This section is from the book "The Gardener's Monthly And Horticulturist V26", by Thomas Meehan. See also: Four-Season Harvest: Organic Vegetables from Your Home Garden All Year Long.
Several years ago when enquiring at a nursery for a couple of Early Richmond or pie cherry trees to plant, I was asked by the foreman why I did not plant the English Morello in preference to the other. He gave as a reason for his choice that in neighborhoods like ours, abounding in birds, it was an important matter to have a cherry, the fruit of which would be unmolested by them, and the English Morello, ripening when the Maz-zard cherry did, was rarely touched by them. I took his advice, set out two of the trees, and have had no cause to regret it. It has been said that the tree is more apt to get the black knot than the Early Richmond is, but there have been no diseases of any kind on my trees, nor on the hundreds of trees in the nursery referred to. In addition to the advantage claimed for it, there is another, which is, that it forms a round, shapely head, and by a little pruning, as it grows, it may be made into a very ornamental tree. The color of the fruit is dark red or black, that of the Early Richmond is light red. My experience leads me to say it would not be classed as a "prodigious bearer," but there is always an abundant crop of fruit to use, which can hardly be said of any early cherry in the locality in which I live.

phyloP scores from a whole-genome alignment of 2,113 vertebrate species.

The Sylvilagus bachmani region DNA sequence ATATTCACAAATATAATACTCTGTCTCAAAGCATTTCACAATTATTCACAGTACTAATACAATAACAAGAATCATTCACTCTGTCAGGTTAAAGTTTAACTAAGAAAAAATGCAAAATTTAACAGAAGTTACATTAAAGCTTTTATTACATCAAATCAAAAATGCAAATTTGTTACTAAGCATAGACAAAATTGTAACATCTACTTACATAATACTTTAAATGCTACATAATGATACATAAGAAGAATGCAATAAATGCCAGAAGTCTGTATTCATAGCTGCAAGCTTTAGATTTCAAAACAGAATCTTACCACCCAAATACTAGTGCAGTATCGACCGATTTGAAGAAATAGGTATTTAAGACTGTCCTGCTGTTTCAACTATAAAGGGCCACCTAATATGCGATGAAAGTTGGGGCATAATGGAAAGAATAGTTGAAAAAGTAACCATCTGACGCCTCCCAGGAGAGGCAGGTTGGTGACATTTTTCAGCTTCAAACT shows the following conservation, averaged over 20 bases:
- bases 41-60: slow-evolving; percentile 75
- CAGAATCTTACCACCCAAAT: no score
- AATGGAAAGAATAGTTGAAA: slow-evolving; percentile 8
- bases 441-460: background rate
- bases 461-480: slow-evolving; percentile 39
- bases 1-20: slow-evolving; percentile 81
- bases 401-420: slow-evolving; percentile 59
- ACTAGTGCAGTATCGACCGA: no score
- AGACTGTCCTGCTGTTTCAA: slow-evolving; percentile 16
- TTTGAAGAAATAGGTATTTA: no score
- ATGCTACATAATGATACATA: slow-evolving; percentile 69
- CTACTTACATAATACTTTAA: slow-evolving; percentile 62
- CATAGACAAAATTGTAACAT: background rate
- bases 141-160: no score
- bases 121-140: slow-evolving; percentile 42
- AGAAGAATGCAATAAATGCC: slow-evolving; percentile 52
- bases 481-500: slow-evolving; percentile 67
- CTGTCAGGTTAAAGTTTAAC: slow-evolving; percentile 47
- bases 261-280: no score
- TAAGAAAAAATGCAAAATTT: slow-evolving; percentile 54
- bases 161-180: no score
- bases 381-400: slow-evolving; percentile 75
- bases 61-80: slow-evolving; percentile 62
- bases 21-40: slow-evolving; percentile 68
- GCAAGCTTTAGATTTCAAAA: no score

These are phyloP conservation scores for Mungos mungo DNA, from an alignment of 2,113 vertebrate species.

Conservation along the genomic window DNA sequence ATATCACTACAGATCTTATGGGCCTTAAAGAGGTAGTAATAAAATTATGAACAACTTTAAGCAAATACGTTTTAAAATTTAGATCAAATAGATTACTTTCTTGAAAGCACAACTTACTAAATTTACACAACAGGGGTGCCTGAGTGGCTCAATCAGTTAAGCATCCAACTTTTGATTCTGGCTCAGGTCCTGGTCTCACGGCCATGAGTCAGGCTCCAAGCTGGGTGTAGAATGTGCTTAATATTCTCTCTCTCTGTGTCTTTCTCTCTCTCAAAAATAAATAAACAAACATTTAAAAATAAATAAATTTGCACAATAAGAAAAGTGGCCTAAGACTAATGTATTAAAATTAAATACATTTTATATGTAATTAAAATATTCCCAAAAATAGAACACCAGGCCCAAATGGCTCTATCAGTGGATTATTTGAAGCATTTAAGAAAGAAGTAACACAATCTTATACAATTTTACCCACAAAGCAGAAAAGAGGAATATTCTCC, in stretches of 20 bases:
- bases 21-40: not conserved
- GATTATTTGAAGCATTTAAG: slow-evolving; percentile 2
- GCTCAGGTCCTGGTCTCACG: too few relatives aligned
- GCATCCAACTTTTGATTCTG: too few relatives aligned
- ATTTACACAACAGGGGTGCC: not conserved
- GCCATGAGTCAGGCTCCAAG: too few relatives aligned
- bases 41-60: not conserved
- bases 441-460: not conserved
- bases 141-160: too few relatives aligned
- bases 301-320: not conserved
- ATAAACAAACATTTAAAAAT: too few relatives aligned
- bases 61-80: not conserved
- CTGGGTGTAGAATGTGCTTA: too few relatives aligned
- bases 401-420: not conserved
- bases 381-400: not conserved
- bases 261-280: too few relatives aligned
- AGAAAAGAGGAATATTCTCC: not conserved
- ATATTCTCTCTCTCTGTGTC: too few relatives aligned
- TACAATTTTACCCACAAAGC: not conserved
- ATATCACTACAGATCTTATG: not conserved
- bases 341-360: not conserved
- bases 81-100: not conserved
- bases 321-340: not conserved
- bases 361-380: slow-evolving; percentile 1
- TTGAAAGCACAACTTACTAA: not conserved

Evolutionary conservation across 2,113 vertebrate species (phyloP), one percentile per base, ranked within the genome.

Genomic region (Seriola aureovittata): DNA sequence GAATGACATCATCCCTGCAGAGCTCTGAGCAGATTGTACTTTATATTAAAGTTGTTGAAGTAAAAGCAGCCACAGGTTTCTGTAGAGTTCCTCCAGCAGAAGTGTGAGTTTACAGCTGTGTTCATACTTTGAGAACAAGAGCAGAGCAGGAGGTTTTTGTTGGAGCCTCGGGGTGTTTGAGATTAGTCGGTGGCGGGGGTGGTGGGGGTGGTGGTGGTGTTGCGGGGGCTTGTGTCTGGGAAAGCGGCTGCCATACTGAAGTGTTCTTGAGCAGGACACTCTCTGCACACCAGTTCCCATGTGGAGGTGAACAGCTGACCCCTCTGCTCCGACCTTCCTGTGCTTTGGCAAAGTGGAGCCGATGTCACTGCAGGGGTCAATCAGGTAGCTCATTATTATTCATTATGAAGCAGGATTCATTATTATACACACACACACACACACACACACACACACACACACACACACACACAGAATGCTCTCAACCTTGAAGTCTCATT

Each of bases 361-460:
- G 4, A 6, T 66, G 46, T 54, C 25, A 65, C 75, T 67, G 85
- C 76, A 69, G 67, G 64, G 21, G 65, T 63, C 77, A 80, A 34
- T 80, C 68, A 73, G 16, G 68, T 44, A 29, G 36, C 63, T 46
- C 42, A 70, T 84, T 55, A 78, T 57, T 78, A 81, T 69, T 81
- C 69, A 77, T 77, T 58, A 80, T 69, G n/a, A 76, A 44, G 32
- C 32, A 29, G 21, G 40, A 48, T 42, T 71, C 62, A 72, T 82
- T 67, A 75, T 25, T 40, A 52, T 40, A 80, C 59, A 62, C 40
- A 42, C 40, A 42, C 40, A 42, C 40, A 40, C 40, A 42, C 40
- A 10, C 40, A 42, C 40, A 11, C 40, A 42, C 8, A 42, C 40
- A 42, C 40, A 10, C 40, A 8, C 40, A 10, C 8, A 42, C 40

There is another cherry that I have in my mind to plant the next vacancy I have. It is the Late Duke. The Dukes in quality are between the sweet and the sour kinds. The Late Duke ripens about the time the Morellos do, so that all that has been said in favor of late sorts applies to this one. The fruit is red, and of somewhat larger size than the English Morello. Those who think the latter sort too sour, would probably find in the Late Duke something to suit their taste. It is a very desirable sort and both are profitable to grow for market.